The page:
A recent study published in the scientific journal Current Biology has shed light on how the activity of insulin-producing cells, and therefore the secretion of insulin, is controlled.

Led by Dr. Jan Ache at Julius-Maximilians-Universität Würzburg in Germany, the team used the fruit fly Drosophila melanogaster as a model organism to study the effect of physical activity on insulin-producing cells. 

They found that when the fly starts walking or flying, its insulin-producing cells are immediately inhibited.

This behavior-dependent inhibition is controlled by neural pathways and is largely independent of changes in the fly’s blood sugar concentration.

The results of this study could have implications for understanding metabolic defects in humans and related diseases such as diabetes and obesity. 

Insulin is an essential hormone that regulates sugar metabolism in humans and many other living creatures, and although the release of insulin in fruit flies is mediated by different cells than in humans, the insulin molecule and its function have hardly changed in the course of evolution. 

In the past 20 years, the use of Drosophila as a model organism has led to the answering of many fundamental questions that could help improve our understanding of these conditions in humans.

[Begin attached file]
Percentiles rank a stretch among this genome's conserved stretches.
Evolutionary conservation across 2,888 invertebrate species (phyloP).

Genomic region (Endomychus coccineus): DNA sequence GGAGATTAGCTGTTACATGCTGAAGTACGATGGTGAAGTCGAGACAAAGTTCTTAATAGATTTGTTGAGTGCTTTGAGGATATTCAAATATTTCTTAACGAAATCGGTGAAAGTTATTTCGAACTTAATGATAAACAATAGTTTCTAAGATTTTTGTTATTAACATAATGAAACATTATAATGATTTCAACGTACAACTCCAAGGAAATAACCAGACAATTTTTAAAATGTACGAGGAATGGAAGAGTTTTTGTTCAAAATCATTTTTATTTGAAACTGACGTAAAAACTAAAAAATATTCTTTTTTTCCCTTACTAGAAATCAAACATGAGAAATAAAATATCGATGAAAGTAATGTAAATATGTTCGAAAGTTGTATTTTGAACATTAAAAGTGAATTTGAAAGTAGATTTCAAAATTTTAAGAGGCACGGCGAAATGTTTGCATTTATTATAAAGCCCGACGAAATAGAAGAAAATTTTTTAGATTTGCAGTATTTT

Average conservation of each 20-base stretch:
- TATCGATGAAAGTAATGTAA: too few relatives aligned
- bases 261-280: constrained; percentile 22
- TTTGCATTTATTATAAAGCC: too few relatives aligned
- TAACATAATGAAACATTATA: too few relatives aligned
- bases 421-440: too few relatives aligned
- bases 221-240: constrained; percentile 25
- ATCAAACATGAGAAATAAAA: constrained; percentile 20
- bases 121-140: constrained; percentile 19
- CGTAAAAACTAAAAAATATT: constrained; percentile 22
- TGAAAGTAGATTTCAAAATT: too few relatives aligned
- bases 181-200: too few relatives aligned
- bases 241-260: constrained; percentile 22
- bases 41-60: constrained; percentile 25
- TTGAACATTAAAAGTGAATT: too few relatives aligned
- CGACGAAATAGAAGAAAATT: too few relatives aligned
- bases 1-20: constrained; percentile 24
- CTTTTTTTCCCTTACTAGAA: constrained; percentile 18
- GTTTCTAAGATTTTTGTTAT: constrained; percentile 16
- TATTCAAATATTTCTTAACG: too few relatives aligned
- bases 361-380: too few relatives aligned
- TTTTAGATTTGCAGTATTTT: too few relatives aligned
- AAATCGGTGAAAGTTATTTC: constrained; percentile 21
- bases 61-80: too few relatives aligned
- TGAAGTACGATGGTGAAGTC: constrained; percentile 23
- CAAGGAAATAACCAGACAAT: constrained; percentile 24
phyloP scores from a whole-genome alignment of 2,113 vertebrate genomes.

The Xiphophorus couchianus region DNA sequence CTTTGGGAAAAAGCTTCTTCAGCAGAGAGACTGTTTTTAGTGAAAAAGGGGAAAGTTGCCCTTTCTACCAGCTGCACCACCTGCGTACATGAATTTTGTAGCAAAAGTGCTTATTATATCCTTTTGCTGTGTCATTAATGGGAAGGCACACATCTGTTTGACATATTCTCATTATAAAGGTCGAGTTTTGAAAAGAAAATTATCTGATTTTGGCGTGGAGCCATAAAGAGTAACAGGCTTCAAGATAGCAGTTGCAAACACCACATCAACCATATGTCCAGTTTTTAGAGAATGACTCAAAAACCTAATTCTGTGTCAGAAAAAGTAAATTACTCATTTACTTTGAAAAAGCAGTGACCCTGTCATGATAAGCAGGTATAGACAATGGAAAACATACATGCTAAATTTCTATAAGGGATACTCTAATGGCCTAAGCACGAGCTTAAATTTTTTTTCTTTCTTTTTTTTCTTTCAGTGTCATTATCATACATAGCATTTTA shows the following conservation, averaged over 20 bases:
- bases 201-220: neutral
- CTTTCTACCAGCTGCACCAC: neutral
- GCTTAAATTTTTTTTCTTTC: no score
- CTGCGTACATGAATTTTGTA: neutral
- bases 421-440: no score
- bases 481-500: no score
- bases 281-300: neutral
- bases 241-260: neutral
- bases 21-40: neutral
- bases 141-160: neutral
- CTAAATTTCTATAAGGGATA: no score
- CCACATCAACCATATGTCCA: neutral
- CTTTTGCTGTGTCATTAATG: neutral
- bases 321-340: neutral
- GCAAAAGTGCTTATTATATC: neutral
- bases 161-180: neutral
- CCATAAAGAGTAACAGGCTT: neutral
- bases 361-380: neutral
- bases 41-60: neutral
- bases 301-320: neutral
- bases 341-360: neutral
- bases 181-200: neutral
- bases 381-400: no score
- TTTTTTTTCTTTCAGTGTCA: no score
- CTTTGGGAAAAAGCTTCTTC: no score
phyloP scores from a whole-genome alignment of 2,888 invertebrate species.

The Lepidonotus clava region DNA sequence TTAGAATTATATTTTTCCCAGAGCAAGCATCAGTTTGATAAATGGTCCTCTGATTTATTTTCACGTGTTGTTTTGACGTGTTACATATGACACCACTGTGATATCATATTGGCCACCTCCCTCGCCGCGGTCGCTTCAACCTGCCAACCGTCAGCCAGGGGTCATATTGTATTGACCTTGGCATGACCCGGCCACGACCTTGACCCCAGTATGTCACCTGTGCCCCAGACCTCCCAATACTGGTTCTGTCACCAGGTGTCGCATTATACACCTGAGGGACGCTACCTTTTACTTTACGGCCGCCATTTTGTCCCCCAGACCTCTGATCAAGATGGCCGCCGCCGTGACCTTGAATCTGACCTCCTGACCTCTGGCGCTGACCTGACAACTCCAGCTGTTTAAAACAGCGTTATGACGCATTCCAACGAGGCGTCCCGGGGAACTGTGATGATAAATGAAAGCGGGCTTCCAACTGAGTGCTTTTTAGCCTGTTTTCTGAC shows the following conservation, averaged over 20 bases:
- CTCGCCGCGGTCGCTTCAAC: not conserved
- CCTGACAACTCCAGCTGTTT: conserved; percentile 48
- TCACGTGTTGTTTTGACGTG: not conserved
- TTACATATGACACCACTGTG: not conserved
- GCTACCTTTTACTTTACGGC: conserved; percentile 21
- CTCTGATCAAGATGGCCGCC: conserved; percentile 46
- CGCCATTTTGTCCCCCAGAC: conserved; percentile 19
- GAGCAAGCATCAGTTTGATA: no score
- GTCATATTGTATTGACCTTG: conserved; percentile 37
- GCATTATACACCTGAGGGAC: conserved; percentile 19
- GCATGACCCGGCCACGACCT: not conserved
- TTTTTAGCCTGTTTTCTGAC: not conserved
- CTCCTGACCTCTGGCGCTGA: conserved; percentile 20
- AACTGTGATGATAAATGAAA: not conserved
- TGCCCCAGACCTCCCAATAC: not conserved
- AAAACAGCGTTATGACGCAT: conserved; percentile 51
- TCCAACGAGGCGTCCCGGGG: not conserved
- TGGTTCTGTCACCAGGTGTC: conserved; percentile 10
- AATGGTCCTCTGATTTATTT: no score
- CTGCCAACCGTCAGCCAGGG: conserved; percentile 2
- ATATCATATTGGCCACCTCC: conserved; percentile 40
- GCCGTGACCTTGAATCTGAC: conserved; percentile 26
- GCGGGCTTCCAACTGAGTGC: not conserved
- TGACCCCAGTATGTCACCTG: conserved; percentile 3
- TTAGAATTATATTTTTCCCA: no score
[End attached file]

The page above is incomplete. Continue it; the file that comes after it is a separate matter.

The study also found that reduced insulin activity contributes to healthy aging and longevity in fruit flies, mice, humans, and other species. This, along with the link between physical activity and insulin regulation via neuronal signaling pathways, suggests that exercise promotes health by inhibiting insulin-producing cells.

Dr. Ache’s team plans to continue their research by investigating which neurotransmitters and neuronal circuits are responsible for the activity changes observed in insulin-producing cells in fruit flies, as well as examining the influence of other factors such as age and nutritional state. 

They will also study the neuronal control of walking and flight behavior in the flies to better understand how the brain controls these behaviors and how the nervous system regulates energy balance.

The research can be found here

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